To say the least, Richard Arum and Josipa Roksa have made waves in higher education with their book Academically Adrift: Limited Learning on College Campuses (Chicago: U of Chicago P, 2010), a national, longitudinal, quantitative study of student learning in the first-two years of college in the U.S. The question driving the study is: “How much are students actually learning in contemporary higher education?” The overarching finding is unsettling. “The answer for many undergraduates,” Arum and Roksa conclude, “is not much” (p. 34).
In what is certainly the most provocative snippet of the book, Arum and Roksa write:
With a large sample of more than 2,300 students, we observe no statistically significant gains in critical thinking, complex reasoning, and writing skills for at least 45 percent of the students in our study. . . . While they may be acquiring subject-specific knowledge or greater self-awareness on their journeys through college, many students are not improving their skills in critical thinking, complex reasoning, and writing. (p. 36)
These findings are made all the more “disconcerting” when Arum and Roksa go on to point out that “at least one study has indicated that most of the gains in general skills occur in the first two years of college” and that another study “reported that students’ academic motivation and interest in academic subject matter declined during their first year in college, leaving little hope that they would notably improve their academic skills in subsequent years” (p. 36).
Not only are students not learning, they don’t even seem to be trying to learn. An analysis of student time-use surveys over the past century found that “average time studying fell from twenty-five hours per week in 1961 to twenty hours per week in 1981 and thirteen hours per week in 2003” (3). Even worse, in the present study, “37 percent of students reported spending less than five hours per week preparing for their courses” (69). So what do students do their time? On average, as the following chart indicates, they sleep a little, work a little, study a little, and socialize a lot (p. 97).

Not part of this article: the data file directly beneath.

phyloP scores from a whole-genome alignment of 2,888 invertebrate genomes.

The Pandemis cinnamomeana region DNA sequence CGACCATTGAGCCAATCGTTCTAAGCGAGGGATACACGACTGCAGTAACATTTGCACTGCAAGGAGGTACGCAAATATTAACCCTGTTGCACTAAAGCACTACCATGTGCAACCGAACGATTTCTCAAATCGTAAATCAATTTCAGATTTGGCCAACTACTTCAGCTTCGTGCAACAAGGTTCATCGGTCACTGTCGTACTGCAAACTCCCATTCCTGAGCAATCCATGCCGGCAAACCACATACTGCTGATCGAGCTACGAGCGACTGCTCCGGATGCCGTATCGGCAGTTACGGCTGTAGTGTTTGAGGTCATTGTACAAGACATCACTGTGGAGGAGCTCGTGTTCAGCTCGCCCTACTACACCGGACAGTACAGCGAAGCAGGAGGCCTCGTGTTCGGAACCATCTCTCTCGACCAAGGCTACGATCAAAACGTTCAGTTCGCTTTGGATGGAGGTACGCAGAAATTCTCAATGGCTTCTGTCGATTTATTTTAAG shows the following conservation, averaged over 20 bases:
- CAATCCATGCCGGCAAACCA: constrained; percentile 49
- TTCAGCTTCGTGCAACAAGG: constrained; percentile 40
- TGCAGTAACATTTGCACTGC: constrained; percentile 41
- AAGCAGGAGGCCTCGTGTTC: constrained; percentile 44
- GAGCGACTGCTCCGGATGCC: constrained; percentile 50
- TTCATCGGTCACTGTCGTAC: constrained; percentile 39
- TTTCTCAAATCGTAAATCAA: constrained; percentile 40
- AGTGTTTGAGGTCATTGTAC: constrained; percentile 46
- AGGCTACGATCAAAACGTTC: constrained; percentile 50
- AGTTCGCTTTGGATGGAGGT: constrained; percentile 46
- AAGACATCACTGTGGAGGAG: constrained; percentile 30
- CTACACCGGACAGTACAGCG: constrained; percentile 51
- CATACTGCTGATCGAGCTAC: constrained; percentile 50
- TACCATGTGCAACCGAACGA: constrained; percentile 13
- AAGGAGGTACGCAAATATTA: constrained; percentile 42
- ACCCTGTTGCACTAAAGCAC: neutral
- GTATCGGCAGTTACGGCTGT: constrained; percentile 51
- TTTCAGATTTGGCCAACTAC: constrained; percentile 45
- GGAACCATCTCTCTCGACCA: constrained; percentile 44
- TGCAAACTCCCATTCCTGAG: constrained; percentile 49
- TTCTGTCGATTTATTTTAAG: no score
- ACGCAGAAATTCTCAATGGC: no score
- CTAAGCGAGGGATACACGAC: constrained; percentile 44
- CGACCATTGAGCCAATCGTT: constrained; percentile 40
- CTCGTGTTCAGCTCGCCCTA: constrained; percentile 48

What makes these numbers so important is that, when it comes to student learning, “how much time and effort students invest in their classes is paramount: Studying is crucial for strong academic performance as ‘nothing substitutes for time on task'” (131).
If students aren’t trying to learn, that may not be entirely their fault. Arum and Roksa present another finding that suggests that many students are not challenged to work on those very areas in which they are not improving. Specifically, they found that: “Fifty percent of students in our sample had not taken a single course during the prior semester that required more than twenty pages of writing, and one-third had not taken one that required even forty pages of reading per week” (p. 71). While a much more precise inquiry into student reading and writing would certainly be beneficial, these findings seem to indicate that students are not being asked to do enough reading and writing. On that point, Arum and Roksa comment:
If students are not being asked by their professors to read and write on a regular basis in their coursework, it is hard to imagine how they will improve their capacity to master performance tasks . . . that involve critical thinking, complex reasoning, and writing. (p. 71)
Sadly but predictably, socioeconomic variables, especially race and ethnicity, played a dramatic role in which groups of students, on average, learned the least. Arum and Roksa report that African-American, Asian, and Hispanic students “not only entered higher education with lower [skills] than their white peers, they also gained less” over time, on average (39). In the typical understatement of social scientists, Arum and Roksa surmise that “[t]his pattern suggests that higher education in general reproduces social inequality” (40).